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Lessons in rebuilding reputation for Boeing
BOEING expects the economic cost of its two fatal plane crashes to be as high as US$19 billion, and has confirmed its first annual loss in 20 years. As well as losing US$636 million in 2019, the company also said goodbye to its president and CEO, Dennis Muilenburg, at the end of the year.
But investors and regulators may well be concerned about the arrival of his successor, company insider Dave Calhoun. For if there is one lesson that we can take from the 737 Max scandal, it is that as a company, Boeing clearly believed itself to be more competent than it actually was.
Boeing's responses to the various disclosures of safety shortcomings have been widely seen as arrogant, dismissive and, eventually, begrudging. Appointing someone who has been on the company board for the last ten years as a replacement CEO is hardly a recipe for fresh thinking, or anything resembling an independent appraisal of what needs to change.
Indeed, it was only a few weeks ago that Mr Calhoun seemed to express total confidence in Boeing employees when it comes to safety - a remarkable position given recent events.
But it is easy to become institutionally arrogant like this if you are one of only a handful of large players in an industry. The long-haul aircraft market only has two suppliers, Boeing and Airbus.
Commercial airline companies find themselves locked into purchasing schedules with one manufacturer, not least to ease the integration of new aircraft and the necessary training that comes with it.
This environment breeds complacency. When customers are so locked in that changing supplier would require a massive amount of work, company managers become lazy, unresponsive, and - most damaging - deaf to concerns about product quality.
In the case of Boeing, the fact that the product concerns related to safety showed just how far the company's internal standards had lapsed.
Boeing needs to balance the need for continuity with the need to be seen to be responding seriously to the largest crisis in the company's history. That job falls directly to the new CEO, who should do three things if he is to succeed in rebuilding the reputation of the organisation.
Three steps to change
As an insider, Mr Calhoun could be motivated to try to brush past failings under the carpet. Instead, to begin with, he needs to conduct a complete review and overhaul of Boeing's operations.
After all, this is an organisation that systematically ignored safety concerns, withheld critical documentation from regulators, and whose immediate internal response to two catastrophic crashes was to blame others.
Mr Calhoun's first priority must be to examine every aspect of how Boeing operates - and to be seen to be doing so. If it is to be credible, such a review should have a wide mandate and be overseen by an independent party reporting into the non-executive directors. Ideally, its findings should be made available to regulators, shareholders and the general public.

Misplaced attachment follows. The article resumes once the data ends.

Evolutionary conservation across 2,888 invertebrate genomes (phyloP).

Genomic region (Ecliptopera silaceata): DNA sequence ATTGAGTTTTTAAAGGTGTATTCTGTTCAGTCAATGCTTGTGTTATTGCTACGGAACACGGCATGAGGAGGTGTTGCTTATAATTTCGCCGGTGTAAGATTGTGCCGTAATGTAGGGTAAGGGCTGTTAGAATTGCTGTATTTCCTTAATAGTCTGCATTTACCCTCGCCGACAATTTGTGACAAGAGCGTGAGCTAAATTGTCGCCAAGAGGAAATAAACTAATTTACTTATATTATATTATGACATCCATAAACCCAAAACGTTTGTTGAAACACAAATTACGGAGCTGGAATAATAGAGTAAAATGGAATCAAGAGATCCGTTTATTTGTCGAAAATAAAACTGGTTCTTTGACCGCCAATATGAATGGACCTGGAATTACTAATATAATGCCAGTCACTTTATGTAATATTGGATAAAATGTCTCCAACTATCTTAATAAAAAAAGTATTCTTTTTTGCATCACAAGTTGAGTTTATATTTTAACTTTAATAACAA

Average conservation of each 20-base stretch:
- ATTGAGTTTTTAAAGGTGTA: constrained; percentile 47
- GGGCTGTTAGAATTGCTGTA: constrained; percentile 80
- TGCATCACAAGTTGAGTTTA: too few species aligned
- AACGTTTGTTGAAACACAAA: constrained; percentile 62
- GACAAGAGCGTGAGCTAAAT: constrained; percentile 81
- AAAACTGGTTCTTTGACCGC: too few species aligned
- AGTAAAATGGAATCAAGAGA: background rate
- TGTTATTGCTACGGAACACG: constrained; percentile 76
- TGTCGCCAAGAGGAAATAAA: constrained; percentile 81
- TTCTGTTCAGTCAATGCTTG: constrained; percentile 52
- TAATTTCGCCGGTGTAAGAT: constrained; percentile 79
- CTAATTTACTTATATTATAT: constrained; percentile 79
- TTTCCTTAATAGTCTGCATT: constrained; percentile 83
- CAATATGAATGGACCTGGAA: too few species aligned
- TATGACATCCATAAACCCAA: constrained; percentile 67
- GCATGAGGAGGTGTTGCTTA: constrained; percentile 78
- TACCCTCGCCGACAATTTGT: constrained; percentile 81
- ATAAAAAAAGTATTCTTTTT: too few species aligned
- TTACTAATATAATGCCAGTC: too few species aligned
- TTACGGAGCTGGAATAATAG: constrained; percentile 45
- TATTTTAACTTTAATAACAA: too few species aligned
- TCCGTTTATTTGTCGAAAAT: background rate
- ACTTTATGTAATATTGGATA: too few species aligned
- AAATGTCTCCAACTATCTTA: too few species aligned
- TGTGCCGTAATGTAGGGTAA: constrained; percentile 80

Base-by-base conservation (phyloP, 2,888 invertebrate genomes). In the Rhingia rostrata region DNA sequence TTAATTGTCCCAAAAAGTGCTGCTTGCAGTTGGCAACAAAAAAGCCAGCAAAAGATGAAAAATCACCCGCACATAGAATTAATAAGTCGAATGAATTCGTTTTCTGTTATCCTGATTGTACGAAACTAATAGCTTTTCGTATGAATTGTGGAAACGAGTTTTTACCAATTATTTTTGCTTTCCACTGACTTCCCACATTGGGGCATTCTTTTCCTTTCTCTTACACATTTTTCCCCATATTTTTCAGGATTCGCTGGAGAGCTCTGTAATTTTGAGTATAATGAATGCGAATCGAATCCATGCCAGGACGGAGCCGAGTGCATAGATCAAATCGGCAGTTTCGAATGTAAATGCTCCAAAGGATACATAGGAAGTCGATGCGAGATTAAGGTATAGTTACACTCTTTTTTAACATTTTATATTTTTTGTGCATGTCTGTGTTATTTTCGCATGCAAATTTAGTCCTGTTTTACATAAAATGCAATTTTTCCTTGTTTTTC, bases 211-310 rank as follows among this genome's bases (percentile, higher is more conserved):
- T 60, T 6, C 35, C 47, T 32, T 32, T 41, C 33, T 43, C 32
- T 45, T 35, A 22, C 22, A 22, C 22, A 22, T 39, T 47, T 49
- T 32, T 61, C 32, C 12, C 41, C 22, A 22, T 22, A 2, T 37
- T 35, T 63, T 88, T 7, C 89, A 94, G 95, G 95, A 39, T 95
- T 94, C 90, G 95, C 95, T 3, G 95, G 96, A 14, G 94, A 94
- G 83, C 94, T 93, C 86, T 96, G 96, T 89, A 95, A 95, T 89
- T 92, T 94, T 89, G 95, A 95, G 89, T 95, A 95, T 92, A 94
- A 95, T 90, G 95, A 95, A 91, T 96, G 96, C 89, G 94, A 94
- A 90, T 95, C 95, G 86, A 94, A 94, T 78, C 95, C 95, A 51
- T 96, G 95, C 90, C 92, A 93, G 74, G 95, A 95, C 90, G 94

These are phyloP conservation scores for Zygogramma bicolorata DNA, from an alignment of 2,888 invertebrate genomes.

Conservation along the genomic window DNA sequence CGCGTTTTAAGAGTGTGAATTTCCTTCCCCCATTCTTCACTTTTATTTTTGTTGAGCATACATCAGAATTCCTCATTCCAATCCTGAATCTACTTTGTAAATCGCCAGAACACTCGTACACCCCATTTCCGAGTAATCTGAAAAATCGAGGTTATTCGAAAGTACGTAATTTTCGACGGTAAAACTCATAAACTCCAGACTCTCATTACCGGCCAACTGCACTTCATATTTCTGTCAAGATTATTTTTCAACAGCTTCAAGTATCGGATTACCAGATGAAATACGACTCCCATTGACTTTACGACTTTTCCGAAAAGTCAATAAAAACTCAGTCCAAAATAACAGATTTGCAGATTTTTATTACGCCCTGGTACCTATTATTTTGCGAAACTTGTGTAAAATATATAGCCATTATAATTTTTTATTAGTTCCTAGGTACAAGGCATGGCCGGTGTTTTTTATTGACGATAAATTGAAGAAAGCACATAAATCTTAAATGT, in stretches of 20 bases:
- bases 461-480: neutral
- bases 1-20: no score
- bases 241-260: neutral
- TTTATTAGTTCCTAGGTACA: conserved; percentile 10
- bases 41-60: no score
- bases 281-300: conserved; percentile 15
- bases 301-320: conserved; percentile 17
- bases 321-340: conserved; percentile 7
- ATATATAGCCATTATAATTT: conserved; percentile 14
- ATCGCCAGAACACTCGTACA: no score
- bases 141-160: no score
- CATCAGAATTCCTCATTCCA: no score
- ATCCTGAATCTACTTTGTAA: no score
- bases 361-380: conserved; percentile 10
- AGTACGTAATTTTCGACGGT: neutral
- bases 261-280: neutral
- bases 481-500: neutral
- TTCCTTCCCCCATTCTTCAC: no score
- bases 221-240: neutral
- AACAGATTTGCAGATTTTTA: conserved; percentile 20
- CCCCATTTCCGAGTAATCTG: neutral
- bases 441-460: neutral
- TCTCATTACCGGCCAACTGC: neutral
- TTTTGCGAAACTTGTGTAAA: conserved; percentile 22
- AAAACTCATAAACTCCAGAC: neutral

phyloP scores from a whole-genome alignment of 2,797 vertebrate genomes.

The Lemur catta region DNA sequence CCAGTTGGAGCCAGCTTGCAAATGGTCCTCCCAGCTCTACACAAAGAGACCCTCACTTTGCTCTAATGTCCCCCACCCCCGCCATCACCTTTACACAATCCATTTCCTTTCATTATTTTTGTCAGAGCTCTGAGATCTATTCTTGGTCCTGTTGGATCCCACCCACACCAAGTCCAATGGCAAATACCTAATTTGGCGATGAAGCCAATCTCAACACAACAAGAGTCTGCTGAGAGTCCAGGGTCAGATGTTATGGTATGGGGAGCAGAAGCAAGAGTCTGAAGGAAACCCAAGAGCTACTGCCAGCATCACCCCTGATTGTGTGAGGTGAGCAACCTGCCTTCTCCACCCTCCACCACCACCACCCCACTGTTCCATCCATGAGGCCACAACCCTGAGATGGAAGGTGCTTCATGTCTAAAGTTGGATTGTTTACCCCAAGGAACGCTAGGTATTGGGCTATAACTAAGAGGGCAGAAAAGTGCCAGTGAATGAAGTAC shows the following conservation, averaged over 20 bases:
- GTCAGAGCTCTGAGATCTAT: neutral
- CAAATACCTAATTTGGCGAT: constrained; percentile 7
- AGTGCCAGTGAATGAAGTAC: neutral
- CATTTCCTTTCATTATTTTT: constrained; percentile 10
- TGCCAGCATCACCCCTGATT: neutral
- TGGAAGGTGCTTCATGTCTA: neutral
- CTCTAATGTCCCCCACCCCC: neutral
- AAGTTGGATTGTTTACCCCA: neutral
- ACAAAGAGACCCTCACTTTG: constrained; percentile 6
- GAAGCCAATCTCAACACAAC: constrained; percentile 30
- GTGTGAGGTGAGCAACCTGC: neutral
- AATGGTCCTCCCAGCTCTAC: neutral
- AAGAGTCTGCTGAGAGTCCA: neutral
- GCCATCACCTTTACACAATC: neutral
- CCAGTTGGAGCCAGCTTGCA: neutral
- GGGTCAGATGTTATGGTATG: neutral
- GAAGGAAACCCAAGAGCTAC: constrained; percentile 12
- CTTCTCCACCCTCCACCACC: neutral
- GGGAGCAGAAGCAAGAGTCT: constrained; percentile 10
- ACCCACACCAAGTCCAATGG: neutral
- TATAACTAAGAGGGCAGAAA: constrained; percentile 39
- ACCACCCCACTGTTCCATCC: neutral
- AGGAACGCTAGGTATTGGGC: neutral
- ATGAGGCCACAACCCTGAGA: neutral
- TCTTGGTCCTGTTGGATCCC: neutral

Second, he needs to restore internal pride. One of Boeing's greatest assets is its technical engineers, designers and production staff. Despite the failings of the 737 Max, this is a company with a proud history of manufacturing excellence.
But this is a marketplace where the best talent can move quickly, and in Boeing's case it seems clear that they are now extremely vulnerable to losing talent. Rebuilding pride takes time, but it starts with the basics: showing respect for the work that is being done by the workforce under what must be very intense conditions; communicating clearly that this is a pivot point when it comes to the standards that the company will in future hold itself to; and leading from the front by example.
Managers who talk of change while acting the same way that they have always done fatally undermine other actions designed to improve morale.
Lastly, he needs to restore confidence, principally with regulators and customers but also, beyond that, with shareholders and other external stakeholders including the local communities where Boeing operates.
Confidence builds trust, which facilitates all aspects of business. When trust is low, there are more demands on a business, which often leads to greater inefficiency and cost.
Regulators will want to see a commitment to a more proactive oversight regime, one that builds partnership rather than just compliance. Investors will need to believe that Mr Calhoun is sufficiently independent to get to the bottom of why Boeing allowed itself to get into this position on one of its flagship products, and also how it is changing its culture to react differently to challenges - internally or externally.
It is possible for insiders to achieve success after a crisis. Oil giant BP's outgoing CEO Bob Dudley is a good example of an insider who balanced the importance of being able to act quickly after a crisis, leveraging internal knowledge and networks while also signalling a clear recognition of the need to learn from mistakes and to be humble.
But success stories like this are rare. Boeing's board needs to step up its oversight of its insider appointee to ensure that it joins the ranks of those companies who have emerged stronger after a crisis, not weaker.
- The writer is director, Oxford University Centre for Corporate Reputation, University of Oxford